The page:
hist-brewing: Re: Heather Honey Meads

Dan McFeeley mcfeeley at keynet.net
Sat Jan 20 08:54:02 PST 2001


Steven Sanders wrote:

>- --- Kirsty Pollock <kirsty.pollock at mpuk.com> wrote:
>> 
>> Heather honey is apparently (according to my friend who works in a small
>> winery which makes a lot of mead and are always doing research for new
>> products) another one that takes a very long time to finish - but a very
>> good mead when it is!
>
>I read in (this is from distant memory, so author/title info may be
>off/misspelled) Acton/Duncans "Making Mead" that heather mead takes
>upwards of 20 years to age properly. Has anyone else heard this?
>Twenty years seems like an inordinate amount of time to me. 

Acton & Duncan took their cue from Brother Adam and said that eight
years was a good time for aging a heather honey mead.  To my knowledge,
no one has ever given 20 years as the proper aging period for mead.

Brother Adam also insisted that mead could not come to full maturity
unless it was aged in wood, something beyond most home meadmakers.
The used sherry casks he liked to use are hard to come by, large and
cumbersome, and difficult to work with!

Acton & Duncan expressed a bias for their English honeys saying that
they are more full flavored than honeys from other countries.  They
said that because most meads are similar to delicate white wine, the
lighter and milder honeys were generally the best for mead, with the
exception of heather honey.  The best meads, Acton & Ducan said, were
made from single varietal honeys.  Clover, acacia, orange, rose, 
wild-rose and rosemary honeys were particularly good.  Mixed blossum,
what we would call wildflower honey, came next, however, its flavor
is somewhat lacking in quality compared with the varietal honeys.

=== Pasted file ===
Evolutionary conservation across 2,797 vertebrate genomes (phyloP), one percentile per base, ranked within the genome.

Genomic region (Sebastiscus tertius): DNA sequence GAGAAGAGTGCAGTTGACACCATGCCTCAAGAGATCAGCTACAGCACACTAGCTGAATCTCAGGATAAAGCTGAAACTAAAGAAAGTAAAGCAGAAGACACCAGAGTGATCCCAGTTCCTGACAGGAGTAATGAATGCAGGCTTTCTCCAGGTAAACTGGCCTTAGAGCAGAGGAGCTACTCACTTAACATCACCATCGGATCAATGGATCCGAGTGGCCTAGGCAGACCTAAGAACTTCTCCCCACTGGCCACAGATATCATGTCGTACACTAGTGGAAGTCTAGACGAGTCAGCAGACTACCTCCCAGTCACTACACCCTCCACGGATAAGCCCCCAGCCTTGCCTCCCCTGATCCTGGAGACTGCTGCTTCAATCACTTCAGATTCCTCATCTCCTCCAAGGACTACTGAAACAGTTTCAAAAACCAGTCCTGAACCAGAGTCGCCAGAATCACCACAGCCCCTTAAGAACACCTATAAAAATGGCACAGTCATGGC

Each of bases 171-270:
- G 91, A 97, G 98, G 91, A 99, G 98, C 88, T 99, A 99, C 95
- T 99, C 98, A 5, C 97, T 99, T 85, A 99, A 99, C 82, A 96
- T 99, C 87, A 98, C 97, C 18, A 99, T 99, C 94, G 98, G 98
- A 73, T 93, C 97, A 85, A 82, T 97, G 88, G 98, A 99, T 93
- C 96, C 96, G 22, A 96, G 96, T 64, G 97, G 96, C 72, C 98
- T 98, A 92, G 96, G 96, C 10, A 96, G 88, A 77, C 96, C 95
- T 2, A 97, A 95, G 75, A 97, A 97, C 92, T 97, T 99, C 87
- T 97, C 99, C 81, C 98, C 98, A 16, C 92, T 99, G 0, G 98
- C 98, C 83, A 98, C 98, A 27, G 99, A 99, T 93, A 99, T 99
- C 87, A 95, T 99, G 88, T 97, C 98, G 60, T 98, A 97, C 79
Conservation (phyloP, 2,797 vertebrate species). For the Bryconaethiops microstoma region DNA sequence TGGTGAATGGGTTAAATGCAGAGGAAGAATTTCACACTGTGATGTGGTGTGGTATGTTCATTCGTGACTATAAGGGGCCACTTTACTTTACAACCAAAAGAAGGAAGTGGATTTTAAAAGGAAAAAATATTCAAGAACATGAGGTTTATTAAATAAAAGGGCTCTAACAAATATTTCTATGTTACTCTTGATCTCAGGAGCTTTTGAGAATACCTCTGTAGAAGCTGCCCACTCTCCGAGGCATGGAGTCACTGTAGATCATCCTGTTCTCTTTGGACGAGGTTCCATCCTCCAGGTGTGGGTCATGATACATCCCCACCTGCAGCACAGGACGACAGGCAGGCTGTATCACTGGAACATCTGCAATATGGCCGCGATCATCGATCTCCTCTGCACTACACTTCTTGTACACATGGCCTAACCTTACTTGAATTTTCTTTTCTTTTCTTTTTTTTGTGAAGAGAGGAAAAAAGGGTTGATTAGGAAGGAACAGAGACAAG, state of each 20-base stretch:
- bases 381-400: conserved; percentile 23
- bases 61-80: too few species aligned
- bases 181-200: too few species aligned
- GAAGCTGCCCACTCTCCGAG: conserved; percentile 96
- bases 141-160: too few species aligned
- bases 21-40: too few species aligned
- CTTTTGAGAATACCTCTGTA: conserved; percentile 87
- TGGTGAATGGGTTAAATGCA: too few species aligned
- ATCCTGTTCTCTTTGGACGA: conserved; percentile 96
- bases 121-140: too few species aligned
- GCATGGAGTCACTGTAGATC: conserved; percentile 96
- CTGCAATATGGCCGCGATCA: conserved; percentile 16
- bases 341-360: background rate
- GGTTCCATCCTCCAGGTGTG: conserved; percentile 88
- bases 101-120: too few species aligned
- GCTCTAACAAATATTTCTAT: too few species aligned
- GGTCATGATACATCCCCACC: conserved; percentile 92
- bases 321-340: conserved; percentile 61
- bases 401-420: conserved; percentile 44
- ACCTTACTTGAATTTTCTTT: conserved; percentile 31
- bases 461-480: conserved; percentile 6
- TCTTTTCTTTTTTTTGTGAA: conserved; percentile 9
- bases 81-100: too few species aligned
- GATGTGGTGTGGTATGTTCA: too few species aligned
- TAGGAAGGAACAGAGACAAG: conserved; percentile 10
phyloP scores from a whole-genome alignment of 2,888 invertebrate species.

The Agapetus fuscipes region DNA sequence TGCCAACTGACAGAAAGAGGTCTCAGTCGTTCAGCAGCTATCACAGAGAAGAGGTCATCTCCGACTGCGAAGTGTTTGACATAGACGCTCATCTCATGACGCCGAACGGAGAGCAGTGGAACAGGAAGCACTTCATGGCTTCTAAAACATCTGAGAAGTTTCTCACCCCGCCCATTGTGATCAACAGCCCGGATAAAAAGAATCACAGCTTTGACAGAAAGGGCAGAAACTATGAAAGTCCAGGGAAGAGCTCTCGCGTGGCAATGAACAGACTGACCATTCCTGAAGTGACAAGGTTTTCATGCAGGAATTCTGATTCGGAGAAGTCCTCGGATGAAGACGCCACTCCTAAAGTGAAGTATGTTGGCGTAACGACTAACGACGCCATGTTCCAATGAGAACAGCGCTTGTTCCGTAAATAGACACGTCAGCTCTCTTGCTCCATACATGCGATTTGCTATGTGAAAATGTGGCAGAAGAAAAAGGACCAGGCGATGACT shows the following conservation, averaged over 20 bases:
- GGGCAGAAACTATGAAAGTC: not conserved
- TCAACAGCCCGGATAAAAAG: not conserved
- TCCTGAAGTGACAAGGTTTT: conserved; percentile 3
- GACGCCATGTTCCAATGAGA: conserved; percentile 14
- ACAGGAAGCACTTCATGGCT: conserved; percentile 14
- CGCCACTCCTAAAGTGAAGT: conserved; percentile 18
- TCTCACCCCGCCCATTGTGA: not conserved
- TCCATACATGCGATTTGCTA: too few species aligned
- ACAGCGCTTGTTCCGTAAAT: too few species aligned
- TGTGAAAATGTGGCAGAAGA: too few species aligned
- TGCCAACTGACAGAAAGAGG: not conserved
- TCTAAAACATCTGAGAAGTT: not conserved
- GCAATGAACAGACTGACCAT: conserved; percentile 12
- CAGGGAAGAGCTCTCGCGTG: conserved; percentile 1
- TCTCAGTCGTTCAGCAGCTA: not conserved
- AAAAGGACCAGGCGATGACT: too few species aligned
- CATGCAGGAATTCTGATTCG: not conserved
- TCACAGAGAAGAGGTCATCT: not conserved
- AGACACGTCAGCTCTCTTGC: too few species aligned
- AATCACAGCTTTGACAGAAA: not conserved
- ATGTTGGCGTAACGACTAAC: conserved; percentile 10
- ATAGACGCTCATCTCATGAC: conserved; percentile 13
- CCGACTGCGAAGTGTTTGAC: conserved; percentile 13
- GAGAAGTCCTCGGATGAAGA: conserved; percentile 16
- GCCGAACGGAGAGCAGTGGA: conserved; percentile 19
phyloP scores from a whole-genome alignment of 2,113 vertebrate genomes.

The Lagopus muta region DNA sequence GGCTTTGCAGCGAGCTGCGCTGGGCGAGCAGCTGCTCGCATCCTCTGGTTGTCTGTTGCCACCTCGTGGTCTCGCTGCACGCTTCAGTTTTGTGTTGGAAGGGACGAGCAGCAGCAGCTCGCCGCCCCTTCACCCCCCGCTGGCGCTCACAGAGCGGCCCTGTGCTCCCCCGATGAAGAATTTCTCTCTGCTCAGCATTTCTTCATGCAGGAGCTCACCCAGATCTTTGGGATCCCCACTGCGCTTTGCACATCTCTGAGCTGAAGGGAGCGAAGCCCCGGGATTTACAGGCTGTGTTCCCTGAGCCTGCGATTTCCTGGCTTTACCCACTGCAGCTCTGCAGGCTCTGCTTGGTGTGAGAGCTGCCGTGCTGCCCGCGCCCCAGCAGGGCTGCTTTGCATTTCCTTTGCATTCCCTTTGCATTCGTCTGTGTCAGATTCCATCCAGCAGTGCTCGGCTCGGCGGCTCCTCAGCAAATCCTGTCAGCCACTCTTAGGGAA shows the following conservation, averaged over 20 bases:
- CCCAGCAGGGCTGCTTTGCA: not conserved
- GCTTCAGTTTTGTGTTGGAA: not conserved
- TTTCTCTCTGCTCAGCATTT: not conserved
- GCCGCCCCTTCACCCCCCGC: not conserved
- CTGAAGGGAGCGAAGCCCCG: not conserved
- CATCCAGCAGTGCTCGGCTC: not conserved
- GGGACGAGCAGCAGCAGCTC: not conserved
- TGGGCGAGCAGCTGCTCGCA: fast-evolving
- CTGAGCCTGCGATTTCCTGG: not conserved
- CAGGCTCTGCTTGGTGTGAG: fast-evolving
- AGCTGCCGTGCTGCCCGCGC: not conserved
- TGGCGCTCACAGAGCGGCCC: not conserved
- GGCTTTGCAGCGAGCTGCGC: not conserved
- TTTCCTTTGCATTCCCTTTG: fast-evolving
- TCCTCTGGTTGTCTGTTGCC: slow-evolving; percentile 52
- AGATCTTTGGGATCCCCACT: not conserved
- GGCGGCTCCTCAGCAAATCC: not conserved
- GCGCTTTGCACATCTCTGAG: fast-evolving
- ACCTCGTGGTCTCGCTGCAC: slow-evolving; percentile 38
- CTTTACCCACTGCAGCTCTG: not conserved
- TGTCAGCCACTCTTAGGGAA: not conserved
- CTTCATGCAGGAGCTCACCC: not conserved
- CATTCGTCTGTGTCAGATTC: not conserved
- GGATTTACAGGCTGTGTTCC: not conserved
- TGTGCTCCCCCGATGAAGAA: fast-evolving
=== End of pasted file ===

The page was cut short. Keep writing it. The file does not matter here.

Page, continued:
This also echoes Brother Adam, who said that only the light honeys were
suitable for mead, preferring clover or lime honey.  Darker and strong
flavored honeys would only lead to disappointment, he said, with the
exception of heather honey.  Heather honey was used to make his sack
metheglyn, something Brother Adam said rivaled the finest of good sherries.

Acton & Duncan's advice needs to be read carefully and with a critical
eye.  This is an old book, originally published about 1967.  Whereas
many meadmakers today prefer to make their traditional meads emphasizing
honey character alone, experimenting with a variety of light and dark
honeys including blends, Acton & Duncan felt that mead lacked character
unless it had added astringincy from tannin and also recommended the
regular use of malic and tartaric acid.  This sounds like a style of
mead heavily influenced by British home winemaking styles, but not true
to the character of mead at all.  They also show little awareness of the
dangers of stuck fermentations caused by the pH drop when acid is added
to a honey must.  In comparison, it's interesting to see how Charlie
Papazian's advice on meadmaking changed with time.  At first he
recommended regular use of acids but later changed this, saying acid
should only be added to taste, if at all.  Charlie also gave recognition
to the English preference for light honeys but argued against it, saying
that meadmakers have always used the honeys that were available to them,
including the darker honeys.


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Dan McFeeley
mcfeeley at keynet.net


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